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Christ Church, Birmingham facts for kids

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Christ Church, Birmingham
Christ Church, Birmingham cropped contrast.jpg
Christ Church, now demolished
52°28′47″N 1°54′07″W / 52.4798°N 1.9020°W / 52.4798; -1.9020Coordinates: 52°28′47″N 1°54′07″W / 52.4798°N 1.9020°W / 52.4798; -1.9020
Location Birmingham
Country England
Denomination Church of England
Architecture
Architect(s)
  • William Hollins
  • Charles Norton
Groundbreaking 1805
Completed 1813 (1813)
Construction cost £26,000
Closed 1897
Demolished 1899 (1899)
Specifications
Length 140 feet (43 m)
Width 71 feet (22 m)
Birmingham in 1886
Christ Church can be seen in the centre of this print of 1886 between the Town Hall and the Council House

Christ Church, Birmingham, was a parish church in the Church of England on Colmore Row, Birmingham from 1805 to 1899.

History

Print, ticket, manuscript (BM C,2.279-284) retouched (cropped)
Concert admission ticket, 1805 or 1806, showing the original design, with a cupola instead of a spire
Samuel Lines - Birmingham from the Dome of St Philip's Church in 1821
Christ Church viewed from St Phillip's in a painting by Samuel Lines, 1821
Christ Church, Birmingham - foundation stone now in St Agatha, Sparkbrook
Foundation stone, now in St Agatha's Church, Sparkbrook

The church was built by public subscription. The site was donated by William Phillips Ing. The foundation stone was laid on 22 July 1805 by George Legge, 3rd Earl of Dartmouth. The Earl of Dartmouth was representing King George III, who had intended to lay the foundation stone personally, but was prevented from doing so by illness. The King gave £1,000 (equivalent to £60,182 in 2018)2018 towards the construction. The final cost was £26,000. The original architect was Birmingham-based William Hollins.

It was consecrated on 6 July 1813 by James Cornwallis, 4th Earl Cornwallis, the Bishop of Lichfield. It was unusual in that all of the seating on the ground floor was free, and it came to be known as the 'Free Church'.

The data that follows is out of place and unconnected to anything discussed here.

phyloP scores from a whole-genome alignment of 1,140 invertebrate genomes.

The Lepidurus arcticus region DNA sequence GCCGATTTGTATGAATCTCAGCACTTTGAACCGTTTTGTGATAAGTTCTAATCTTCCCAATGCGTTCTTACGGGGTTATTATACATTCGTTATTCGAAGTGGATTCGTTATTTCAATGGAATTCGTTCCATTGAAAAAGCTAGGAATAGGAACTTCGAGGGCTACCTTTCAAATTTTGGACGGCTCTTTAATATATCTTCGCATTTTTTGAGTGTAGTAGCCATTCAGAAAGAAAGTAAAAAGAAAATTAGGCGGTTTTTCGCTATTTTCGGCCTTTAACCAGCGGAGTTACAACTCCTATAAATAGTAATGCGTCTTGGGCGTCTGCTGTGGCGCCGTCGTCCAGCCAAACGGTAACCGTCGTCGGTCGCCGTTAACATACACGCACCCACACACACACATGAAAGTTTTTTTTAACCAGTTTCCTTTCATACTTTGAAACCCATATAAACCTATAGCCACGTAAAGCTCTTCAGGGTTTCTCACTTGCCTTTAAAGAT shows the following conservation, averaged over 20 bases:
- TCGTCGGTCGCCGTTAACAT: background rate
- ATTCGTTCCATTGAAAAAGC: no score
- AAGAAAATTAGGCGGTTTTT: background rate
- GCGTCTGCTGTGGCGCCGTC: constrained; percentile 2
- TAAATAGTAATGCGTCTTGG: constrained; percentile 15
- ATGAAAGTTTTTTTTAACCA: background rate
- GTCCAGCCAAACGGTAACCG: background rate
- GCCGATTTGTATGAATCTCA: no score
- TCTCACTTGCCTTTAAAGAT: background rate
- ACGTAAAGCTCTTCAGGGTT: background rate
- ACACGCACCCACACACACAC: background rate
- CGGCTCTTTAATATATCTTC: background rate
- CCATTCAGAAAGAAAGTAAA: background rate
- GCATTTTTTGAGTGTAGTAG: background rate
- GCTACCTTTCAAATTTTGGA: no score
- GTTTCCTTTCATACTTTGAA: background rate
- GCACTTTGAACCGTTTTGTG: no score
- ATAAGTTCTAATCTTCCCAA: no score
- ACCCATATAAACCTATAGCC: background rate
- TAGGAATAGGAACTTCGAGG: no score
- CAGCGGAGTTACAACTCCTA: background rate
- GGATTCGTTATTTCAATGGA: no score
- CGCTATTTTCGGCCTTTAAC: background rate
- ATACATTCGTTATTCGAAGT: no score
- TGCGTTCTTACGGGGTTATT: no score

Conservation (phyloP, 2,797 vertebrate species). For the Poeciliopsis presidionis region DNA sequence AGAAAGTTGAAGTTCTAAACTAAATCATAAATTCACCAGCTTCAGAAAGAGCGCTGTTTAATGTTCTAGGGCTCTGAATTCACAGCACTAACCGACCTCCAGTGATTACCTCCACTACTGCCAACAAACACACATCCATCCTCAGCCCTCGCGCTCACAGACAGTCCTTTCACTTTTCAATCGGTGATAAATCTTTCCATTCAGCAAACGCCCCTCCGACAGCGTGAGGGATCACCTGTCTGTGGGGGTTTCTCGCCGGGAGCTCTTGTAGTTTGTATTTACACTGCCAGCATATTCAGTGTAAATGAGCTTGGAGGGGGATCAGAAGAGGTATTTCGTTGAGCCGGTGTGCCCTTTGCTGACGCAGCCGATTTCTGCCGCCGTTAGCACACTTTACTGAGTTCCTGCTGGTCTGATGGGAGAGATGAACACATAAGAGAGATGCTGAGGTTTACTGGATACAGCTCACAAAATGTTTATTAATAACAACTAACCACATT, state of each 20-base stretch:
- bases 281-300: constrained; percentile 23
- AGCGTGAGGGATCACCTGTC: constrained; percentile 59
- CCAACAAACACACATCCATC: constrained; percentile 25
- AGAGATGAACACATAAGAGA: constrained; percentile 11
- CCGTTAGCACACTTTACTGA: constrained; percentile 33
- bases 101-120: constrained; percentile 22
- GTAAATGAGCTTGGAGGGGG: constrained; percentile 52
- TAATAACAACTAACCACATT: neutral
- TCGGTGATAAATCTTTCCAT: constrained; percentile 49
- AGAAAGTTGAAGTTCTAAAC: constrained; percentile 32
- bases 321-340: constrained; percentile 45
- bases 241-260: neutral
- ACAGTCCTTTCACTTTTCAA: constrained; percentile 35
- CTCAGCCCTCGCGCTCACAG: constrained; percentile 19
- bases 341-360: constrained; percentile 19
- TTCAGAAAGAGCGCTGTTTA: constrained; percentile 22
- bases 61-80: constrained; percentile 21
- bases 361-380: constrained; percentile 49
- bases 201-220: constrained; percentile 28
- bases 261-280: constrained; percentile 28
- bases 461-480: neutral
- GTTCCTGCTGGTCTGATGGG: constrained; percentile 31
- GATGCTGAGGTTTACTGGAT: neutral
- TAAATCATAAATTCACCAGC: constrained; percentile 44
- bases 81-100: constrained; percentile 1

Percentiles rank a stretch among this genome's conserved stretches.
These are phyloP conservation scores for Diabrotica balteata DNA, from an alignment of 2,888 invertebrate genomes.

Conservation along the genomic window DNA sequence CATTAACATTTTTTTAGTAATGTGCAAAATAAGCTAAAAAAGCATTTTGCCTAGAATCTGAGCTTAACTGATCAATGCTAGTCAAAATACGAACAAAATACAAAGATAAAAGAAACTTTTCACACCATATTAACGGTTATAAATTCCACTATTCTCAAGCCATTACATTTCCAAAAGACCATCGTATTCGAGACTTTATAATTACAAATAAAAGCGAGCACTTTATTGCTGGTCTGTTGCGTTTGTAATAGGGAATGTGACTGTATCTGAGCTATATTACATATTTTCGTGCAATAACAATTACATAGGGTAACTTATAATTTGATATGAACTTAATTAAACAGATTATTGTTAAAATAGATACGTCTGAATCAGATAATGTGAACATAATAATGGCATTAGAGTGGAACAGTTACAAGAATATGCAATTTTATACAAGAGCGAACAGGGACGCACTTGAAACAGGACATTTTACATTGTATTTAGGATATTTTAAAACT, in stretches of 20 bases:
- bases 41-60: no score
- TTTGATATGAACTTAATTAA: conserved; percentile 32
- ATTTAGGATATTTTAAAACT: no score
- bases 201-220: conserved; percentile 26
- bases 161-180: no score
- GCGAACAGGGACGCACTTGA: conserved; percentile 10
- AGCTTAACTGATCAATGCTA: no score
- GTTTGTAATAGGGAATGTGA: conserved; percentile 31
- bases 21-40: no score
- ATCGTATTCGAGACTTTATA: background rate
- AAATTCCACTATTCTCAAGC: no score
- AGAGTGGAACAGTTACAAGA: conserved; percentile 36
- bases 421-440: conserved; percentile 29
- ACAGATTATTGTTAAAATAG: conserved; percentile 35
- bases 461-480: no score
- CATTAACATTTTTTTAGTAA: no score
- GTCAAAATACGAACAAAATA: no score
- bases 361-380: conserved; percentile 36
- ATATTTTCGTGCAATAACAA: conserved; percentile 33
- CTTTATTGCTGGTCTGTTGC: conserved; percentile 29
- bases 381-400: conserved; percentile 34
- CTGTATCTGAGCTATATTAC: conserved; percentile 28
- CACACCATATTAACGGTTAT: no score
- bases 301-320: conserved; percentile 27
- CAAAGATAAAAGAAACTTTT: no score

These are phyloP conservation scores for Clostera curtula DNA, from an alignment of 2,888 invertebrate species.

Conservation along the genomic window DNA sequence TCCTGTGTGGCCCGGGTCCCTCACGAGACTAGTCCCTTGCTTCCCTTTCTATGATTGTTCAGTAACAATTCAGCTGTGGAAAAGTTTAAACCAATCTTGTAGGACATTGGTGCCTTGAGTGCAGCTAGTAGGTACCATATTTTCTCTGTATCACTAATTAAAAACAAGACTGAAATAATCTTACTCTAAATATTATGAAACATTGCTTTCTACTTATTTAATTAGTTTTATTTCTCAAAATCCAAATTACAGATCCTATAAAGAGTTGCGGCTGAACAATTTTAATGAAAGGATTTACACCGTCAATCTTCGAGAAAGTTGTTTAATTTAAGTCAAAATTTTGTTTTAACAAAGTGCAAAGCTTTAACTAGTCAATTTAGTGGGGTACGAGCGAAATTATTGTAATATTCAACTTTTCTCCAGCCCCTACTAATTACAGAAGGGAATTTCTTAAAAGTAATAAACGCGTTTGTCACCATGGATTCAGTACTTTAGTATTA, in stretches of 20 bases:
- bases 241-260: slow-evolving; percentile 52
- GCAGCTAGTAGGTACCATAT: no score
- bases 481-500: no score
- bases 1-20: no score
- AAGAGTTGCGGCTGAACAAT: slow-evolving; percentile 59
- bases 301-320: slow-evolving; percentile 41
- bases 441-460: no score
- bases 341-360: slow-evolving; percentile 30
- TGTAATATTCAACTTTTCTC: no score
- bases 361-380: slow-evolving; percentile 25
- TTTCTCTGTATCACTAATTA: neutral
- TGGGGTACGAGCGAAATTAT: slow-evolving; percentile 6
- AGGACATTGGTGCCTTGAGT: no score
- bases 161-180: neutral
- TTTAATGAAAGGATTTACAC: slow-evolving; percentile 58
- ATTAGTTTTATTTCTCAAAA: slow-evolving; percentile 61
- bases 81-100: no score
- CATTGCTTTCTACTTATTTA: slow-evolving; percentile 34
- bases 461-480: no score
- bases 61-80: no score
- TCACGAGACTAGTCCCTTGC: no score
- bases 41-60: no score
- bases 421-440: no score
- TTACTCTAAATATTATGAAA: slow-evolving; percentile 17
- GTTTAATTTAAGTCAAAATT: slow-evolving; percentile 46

It was built in stone in the Classical style with Doric columns dominating the west front. The square west tower, completed in 1814, supported an octagonal belfry and an octagonal spire. The original design had included a cupola instead of a spire. The catacombs beneath the church were believed to contain the re-interred remains of John Baskerville.

The parish was assigned from St Martin in the Bull Ring and St. Philips' Church in 1865.

The building and site were sold in 1897; the proceeds were used to build St Agatha's Church, Sparkbrook. The church was demolished in 1899. Part of the parish was given to St Barnabas' Church, Birmingham.

Vicars

  • John Hume Spry 1813 - 1824
  • Archdeacon George Hodson 1824 - 1832
  • John George Breay 1832 - 1840
  • George Lea 1840 - 1864 (afterwards vicar of St George's Church, Edgbaston)
  • Charles Marson 1864 - 1871 (afterwards vicar of Clevedon, Somerset)
  • Albert Workman 1871 - 1881
  • Rev Prebendary E.R. Mason 1881 - 1888 (afterwards vicar of Oxton, Nottinghamshire)
  • Rev Prebendary C.B. Willcox 1889 - 1897 (formerly vicar of St Jude’s Church, Moorfield, Sheffield)

Organ

An organ was installed by Thomas Elliot, of London.

Organists

  • Thomas Munden 1818 - 1856

Burials

Notable people buried at the church include:

  • Joseph Frederick Ledsam (1791-1862), Deputy Lord Lieutenant of Warwick, High Sheriff of Worcestershire and deputy chairman of the London and North Western Railway
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